I am in pretty much the same position with my second year batch made in May 2014 and ready to be blended with some of my first year batch later this year (10 gallons in June 2013 split between glass carboy and 5 gallon bourbon barrel).  I blended portions of the first batch at about a 1:5 ratio for bottling for comps and kegging in a 3 gallon cornie.  Then I filled the barrel with the rest of the carboy - I didn't add new dregs to the barrel, but you can, if you think it isn't enough.  As the barrel ages, it likely will not need dregs, because the bugs will be in the wood.  Some guys do a lactic sour mash to prep the wort from a souring perspective, because the lacto loses some punch to the Brett and pedio over time, but I haven't found the need (I used a new couple vials of Roeselaere for the 5 gallon batch this past May).  I didn't pitch any extra Sacc, either, because the fresh vials had enough Sacc for the primary IMO.  One other thought is fruit - I have some tart cherry wine base that I intend to add into the mix on the next blend, just for grins.  Have fun and remember, it's a hobby.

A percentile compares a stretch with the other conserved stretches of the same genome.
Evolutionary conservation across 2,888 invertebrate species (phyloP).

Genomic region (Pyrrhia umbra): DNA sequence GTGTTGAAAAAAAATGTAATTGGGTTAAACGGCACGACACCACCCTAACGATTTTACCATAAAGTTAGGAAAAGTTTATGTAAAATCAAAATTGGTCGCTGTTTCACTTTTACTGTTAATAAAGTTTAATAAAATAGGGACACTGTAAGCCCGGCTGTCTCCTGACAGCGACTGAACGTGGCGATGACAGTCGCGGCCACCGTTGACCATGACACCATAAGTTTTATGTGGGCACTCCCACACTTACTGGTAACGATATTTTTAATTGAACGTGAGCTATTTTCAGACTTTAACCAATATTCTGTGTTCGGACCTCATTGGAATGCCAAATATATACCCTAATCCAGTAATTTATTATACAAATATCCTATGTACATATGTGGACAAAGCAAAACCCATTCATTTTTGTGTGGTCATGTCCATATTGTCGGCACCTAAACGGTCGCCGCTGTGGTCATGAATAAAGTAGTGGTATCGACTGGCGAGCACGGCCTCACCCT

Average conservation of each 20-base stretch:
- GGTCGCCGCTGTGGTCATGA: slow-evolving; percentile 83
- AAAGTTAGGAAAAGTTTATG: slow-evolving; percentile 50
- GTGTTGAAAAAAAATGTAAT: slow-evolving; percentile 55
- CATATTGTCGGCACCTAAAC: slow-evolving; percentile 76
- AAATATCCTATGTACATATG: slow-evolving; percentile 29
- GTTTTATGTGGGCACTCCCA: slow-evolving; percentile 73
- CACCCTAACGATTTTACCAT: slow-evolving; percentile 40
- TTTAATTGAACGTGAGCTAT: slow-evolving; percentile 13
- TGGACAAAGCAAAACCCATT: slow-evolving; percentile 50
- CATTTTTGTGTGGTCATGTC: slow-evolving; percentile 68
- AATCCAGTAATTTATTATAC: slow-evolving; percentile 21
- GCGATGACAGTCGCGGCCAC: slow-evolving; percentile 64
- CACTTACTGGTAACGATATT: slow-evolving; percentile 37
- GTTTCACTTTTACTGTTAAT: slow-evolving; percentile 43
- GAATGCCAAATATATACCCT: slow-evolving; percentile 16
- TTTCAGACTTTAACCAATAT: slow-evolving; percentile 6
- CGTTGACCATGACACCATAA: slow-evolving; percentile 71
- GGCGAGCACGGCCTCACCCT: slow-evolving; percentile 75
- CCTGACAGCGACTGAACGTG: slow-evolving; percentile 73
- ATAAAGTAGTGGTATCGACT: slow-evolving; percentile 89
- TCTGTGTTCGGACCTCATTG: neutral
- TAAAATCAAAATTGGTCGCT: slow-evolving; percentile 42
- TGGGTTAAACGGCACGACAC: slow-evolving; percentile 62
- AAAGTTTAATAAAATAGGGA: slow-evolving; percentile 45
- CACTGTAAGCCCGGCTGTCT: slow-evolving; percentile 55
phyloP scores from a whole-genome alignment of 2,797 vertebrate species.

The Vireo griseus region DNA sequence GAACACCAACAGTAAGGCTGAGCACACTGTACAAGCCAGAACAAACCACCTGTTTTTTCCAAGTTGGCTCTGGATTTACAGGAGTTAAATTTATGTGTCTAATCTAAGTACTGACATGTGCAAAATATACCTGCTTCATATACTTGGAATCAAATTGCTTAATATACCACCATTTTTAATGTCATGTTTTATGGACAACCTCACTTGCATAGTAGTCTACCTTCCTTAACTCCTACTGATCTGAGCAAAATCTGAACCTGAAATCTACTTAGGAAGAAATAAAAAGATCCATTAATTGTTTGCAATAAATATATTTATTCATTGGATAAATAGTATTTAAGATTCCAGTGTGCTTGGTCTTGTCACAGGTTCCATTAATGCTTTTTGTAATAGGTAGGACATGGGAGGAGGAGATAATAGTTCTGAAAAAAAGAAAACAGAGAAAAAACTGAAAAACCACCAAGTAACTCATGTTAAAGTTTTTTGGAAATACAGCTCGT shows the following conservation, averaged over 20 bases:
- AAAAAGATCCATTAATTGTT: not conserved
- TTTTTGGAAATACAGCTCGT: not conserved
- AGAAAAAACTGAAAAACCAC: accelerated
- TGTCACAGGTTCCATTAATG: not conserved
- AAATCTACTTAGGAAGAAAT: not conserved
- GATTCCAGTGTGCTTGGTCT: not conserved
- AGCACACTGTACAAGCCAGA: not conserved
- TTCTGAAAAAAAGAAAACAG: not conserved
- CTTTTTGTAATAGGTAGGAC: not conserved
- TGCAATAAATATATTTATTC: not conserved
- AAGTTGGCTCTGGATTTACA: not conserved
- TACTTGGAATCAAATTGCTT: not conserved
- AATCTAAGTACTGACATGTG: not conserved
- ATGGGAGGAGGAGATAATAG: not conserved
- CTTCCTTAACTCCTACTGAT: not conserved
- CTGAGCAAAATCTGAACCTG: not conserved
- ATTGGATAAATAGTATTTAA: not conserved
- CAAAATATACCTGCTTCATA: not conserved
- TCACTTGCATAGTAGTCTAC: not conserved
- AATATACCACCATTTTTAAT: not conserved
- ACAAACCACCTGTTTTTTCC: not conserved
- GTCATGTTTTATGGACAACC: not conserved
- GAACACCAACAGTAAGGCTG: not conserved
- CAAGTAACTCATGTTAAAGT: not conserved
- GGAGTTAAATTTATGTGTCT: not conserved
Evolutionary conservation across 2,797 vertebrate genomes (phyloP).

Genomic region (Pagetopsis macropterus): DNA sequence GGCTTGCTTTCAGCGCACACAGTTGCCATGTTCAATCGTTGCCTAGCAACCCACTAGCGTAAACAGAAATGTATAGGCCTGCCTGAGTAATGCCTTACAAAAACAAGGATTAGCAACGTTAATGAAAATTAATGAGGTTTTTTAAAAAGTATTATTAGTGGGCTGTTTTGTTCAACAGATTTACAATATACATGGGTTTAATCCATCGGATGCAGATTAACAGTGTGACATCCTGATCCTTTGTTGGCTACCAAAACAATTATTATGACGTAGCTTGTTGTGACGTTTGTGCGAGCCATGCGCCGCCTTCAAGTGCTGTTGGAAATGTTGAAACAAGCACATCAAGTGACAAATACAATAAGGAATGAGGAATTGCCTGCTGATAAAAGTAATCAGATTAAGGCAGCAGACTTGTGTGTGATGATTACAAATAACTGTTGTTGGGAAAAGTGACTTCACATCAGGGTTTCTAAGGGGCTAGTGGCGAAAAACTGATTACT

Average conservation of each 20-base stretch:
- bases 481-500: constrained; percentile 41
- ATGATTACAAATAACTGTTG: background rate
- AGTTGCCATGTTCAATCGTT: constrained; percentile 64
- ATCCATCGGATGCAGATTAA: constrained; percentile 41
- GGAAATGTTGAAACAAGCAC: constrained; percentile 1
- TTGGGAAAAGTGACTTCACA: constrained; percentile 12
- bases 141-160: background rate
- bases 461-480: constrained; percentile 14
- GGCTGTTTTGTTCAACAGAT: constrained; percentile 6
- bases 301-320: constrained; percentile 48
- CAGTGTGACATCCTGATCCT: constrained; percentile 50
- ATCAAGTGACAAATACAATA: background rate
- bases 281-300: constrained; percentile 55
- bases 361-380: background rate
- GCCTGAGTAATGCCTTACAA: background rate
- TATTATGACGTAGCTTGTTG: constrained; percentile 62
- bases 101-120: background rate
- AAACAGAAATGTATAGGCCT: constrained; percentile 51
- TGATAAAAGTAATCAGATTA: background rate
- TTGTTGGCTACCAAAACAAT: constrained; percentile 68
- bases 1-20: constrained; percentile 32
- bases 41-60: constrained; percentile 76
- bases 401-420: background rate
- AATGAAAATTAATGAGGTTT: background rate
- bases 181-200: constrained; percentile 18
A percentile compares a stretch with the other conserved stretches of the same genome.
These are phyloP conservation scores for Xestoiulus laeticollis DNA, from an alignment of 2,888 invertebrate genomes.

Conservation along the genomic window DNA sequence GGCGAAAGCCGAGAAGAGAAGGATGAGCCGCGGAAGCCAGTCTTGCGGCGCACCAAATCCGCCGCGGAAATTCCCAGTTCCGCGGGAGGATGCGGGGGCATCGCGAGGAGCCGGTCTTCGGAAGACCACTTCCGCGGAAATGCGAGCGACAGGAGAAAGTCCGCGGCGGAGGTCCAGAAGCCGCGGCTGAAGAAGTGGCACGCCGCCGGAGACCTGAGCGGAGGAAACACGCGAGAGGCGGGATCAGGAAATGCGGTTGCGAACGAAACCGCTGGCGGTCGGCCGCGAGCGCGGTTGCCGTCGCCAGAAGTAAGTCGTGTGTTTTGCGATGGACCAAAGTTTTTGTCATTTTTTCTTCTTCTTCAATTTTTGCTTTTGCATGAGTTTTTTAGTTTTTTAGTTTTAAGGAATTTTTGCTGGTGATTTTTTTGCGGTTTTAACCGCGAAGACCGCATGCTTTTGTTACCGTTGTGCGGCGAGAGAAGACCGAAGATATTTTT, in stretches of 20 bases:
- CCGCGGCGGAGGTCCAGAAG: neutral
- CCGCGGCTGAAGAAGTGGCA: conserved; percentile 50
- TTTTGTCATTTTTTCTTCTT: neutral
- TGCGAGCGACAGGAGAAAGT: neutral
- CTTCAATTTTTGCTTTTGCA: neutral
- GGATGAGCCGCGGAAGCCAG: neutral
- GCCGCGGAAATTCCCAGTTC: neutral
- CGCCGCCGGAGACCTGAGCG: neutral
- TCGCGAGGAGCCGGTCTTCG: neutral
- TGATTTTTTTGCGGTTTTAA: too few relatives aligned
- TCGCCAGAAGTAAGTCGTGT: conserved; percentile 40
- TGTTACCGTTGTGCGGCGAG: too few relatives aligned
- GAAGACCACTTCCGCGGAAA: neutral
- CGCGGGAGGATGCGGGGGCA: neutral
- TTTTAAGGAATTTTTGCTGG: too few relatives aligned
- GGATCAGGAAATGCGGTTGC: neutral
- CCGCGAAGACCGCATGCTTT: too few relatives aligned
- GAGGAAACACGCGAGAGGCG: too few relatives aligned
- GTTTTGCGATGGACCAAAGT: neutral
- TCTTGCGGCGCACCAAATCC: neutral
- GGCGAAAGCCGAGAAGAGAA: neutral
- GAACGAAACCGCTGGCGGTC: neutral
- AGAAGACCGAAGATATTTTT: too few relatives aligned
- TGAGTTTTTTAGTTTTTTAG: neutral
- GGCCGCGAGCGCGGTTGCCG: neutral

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Offline kylekohlmorgen

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Re: Roeselare
« Reply #35 on: July 29, 2014, 12:06:43 PM »
I really want to use the stinky cheese aged hops for the next sour.  Has anyone here used them?  I fully intended to use them last time, but a little voice inside my head said "no, not this time".

I use aged hops in my lambic base, but I make sure they're WAY past the point of 'stinky cheese' and just smell like dried hay. They have very little odor. This is what the commercial brewers are using. I assume 'stinky' hops will make your beer taste... 'stinky'. If they stink, they probably still have too much alpha for lambic.

The aged hops do add flavor to the wort which isn't detectable in the final beer. Chad Y says brett can metabolize hop oils during aging, so they probably have some impact on the final product.